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Suis La Lune - Riala Album Cover
Author's Rating
Vocals 8.25
Musicianship 9
Lyrics 7.75
Production 7.5
Creativity 9.25
Lasting Value 9.25
Reviewer Tilt 9.5
Final Verdict: 86%
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Inside AP.net

Suis La Lune - Riala

Reviewed by: Jason Gardner (05/20/12)
Suis La Lune - Riala
Record Label - Topshelf Records
Release Date - May 22, 2012

Gorgeous. It’s a word used by hoards of people to describe different things. A prom dress. A beach sunset. Kittens even. So forgive me if I seem out of place when I say that the word I would use to describe Suis La Lune’s LP Riala, in all of its mystical clean guitar goodness, as gorgeous. It’s a little awkward at first when the band throws in a rhythmic blast (“Cornea”) or chooses to punch out hardcore-eyed percussion (“All That Meant Something”) during the ten tracks of this full-length. But as a whole, the tones and moods of the better chunk of Riala reflect a simple beauty played out in lacing, churning guitar licks and near-pleading vocals. The twists and turns, whether it be a darkened chord slam or uptempo drumming, only make the path of this album that much more endearing as time goes on. Cohesive, emotionally charged and catchy in a weird way – Riala stakes its claim as one of more impressive records of its kind so far this year.

“Cornea” is a crunching uptempo opener that kind of gives a false impression. Certainly, fans of the likes of The Saddest Landscape and the like will appreciate the moments of abrasion, but as far as giving us a taste for the rest of the album, this track stands out a bit more from the bunch. Though engrossed in melody and active percussion like much of this album, the addition of a hint of aggression helps this song sticking out amongst the field. “Sense in a Broken Dialogue” is also a bit on the grittier side, featuring explosive percussion and sharper guitars in addition to the melodic slathering Riala seems to pull no punches on. Though the harsher moments are few and far between – and at first listen honestly might throw you for a loop – they act as cathartic outbursts for both band and listener, a release of otherwise contemplated and questioned emotional struggle through musical guidance. The crazy thing about it though? It just feels natural in retrospect. Even the periodic percussive speedups of “Hands are For Helping” are done in a way that the song flows from structure to structure rather than jumping points along a path.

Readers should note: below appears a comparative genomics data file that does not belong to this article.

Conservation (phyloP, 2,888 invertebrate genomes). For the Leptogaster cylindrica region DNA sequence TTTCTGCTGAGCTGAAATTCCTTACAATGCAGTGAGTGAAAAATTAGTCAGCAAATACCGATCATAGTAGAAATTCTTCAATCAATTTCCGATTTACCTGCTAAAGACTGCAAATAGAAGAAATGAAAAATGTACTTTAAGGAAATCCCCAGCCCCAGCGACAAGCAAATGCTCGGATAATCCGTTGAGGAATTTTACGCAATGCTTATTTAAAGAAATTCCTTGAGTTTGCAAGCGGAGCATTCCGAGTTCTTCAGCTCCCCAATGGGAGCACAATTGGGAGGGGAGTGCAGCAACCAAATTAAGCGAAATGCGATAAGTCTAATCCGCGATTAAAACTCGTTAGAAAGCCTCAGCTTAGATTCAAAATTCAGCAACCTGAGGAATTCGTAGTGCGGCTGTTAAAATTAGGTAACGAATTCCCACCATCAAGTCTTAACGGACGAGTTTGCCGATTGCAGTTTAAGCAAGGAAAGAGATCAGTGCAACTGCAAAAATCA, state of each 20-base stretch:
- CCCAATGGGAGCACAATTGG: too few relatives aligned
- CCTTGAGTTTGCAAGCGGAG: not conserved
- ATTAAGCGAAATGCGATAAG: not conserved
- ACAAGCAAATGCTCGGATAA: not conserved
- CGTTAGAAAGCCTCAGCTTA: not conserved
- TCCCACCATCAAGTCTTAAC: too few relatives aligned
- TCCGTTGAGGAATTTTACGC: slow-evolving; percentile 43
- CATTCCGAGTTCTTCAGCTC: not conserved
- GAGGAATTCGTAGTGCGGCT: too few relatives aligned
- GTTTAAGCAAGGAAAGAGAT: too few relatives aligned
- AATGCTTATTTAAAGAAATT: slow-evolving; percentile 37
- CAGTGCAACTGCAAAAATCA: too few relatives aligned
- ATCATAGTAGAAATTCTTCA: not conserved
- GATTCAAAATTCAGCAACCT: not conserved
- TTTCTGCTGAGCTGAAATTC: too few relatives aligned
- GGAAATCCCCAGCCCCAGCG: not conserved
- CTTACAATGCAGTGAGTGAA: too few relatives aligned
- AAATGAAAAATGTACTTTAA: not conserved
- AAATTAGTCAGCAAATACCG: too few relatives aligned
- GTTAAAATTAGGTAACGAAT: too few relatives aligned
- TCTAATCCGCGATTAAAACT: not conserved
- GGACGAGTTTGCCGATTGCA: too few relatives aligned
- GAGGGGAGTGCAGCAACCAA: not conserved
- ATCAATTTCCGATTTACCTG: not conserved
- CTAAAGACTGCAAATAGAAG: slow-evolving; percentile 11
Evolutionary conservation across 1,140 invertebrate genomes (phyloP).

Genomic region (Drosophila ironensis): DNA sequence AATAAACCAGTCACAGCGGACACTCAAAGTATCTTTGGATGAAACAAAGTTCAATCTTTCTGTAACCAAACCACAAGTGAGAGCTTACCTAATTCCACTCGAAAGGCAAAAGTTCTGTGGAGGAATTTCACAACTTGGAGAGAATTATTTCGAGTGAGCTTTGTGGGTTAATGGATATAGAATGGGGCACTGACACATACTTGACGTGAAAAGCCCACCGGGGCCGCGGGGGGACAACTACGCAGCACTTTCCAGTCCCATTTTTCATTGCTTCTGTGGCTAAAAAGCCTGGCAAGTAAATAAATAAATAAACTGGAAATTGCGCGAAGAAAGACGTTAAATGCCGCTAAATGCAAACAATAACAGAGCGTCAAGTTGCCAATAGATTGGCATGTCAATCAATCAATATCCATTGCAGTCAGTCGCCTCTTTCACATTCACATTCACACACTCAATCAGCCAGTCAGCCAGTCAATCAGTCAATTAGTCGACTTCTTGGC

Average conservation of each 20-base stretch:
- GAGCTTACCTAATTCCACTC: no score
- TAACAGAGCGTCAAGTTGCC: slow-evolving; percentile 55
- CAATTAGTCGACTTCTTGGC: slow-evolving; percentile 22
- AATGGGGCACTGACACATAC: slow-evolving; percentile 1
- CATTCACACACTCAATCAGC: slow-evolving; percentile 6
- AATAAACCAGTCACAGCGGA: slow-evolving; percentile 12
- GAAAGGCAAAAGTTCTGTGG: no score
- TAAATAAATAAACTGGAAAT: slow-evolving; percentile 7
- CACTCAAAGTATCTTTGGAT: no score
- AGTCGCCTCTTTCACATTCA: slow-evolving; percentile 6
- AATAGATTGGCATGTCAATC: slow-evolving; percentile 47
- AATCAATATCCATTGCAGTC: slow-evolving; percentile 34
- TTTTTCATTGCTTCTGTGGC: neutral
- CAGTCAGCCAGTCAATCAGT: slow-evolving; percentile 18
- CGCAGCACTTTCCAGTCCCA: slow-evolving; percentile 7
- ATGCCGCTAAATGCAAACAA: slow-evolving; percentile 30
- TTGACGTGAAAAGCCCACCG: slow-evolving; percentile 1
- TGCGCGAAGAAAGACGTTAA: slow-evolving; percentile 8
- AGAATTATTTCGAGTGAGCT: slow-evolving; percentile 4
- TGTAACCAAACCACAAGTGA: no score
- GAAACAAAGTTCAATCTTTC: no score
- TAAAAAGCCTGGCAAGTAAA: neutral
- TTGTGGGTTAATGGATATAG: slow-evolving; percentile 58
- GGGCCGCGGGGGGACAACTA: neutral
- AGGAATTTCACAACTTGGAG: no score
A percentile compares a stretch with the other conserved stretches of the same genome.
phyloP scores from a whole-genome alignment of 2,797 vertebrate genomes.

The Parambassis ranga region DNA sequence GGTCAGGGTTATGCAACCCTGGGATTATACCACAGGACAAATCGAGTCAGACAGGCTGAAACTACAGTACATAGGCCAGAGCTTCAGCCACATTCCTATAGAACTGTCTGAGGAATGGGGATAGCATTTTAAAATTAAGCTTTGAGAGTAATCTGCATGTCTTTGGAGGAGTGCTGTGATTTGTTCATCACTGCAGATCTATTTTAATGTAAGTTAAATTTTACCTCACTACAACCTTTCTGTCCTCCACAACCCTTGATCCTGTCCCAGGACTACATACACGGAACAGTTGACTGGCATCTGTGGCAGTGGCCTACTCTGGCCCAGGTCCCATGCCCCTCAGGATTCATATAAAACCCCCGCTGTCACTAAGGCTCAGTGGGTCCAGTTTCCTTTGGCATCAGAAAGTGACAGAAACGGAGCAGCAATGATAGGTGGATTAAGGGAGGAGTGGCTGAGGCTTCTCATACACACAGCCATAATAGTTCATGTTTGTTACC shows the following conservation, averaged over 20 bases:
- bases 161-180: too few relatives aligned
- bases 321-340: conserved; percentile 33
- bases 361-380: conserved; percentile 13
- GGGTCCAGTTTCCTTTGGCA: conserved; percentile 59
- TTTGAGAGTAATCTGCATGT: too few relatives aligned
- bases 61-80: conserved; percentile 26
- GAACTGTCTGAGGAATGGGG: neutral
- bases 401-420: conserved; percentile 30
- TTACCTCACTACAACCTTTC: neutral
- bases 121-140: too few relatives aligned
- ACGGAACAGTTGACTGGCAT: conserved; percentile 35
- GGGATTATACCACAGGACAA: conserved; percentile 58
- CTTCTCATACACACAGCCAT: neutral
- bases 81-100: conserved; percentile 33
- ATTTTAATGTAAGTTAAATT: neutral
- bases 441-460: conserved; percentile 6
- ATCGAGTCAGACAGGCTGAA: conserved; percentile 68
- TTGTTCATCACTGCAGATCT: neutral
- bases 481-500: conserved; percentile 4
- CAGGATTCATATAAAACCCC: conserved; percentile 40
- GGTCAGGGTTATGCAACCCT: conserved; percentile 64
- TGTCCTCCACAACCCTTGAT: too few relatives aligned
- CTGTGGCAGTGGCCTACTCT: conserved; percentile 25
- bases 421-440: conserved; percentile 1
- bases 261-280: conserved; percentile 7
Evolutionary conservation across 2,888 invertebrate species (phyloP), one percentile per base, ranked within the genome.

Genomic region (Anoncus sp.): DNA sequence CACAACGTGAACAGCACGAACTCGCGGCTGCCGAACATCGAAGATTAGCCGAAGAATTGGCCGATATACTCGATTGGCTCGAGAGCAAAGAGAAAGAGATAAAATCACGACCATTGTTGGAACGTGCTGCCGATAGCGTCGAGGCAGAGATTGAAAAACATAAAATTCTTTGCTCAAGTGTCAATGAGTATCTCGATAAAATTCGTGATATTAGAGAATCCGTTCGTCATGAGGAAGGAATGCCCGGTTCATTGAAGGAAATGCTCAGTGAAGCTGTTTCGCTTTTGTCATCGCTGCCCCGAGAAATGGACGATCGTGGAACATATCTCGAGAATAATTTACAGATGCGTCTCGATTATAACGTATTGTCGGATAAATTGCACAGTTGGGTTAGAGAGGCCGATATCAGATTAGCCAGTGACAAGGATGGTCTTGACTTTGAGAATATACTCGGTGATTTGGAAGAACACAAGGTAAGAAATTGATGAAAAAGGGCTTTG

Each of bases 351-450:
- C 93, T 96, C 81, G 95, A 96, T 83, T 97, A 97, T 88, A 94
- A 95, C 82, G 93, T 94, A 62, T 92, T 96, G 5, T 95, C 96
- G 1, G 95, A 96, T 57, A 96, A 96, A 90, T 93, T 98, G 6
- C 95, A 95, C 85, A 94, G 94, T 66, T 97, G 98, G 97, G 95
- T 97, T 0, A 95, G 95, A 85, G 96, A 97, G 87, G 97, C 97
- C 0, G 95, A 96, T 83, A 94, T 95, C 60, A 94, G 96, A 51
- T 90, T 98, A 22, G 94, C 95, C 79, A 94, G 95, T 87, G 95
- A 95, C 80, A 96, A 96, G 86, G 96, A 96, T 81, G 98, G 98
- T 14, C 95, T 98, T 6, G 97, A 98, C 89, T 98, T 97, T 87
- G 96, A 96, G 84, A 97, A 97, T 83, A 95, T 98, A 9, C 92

Songs like “Stop Motion”, anchored in smooth bass and strong melodies, certainly make more of a point on the ears as far as the overall sound of Riala. The sparser orchestrated parts work well for the most part too, though “In Confidence” seems like a tug-of-war between whether the band wants to pour it all on or not in the simpler middle section of the track. “Remorse” falls into a similar category, sounding much more like a trumpet-backed, toned down This Town Needs Guns with its lush, noodling guitars, while seven-minute ender “One and All, Every Bit” pours everything, heart, soul and sound, into this emotional ender. The varying vocals, none of which sound very conventional outside of the band’s supposed genre, add layers of emotion to an otherwise stacked deck of passionate outpours. It's a hurdle some will have with the band's sonic profile, but as far as 'left field' goes for vocals, Suis La Lune's are certainly part of the less quirky category.

Though the album weaves itself up inside of its own mesmerizing tapestry of guitars and often driving percussion, the innocent self-reflection of “One and All” via a love story ends the album in full-circle like fashion. Words like ‘First time I saw you, my heart skipped a beat / First time I held your hand I shook like a leaf’ seem a bit played out in this context, but the delivery and atmosphere Suis La Lune create sells their craft – not just the existence of it. It is a fitting ending, and a reminder from Suis La Lune that emotion knows no bounds in expression if it is done with passion.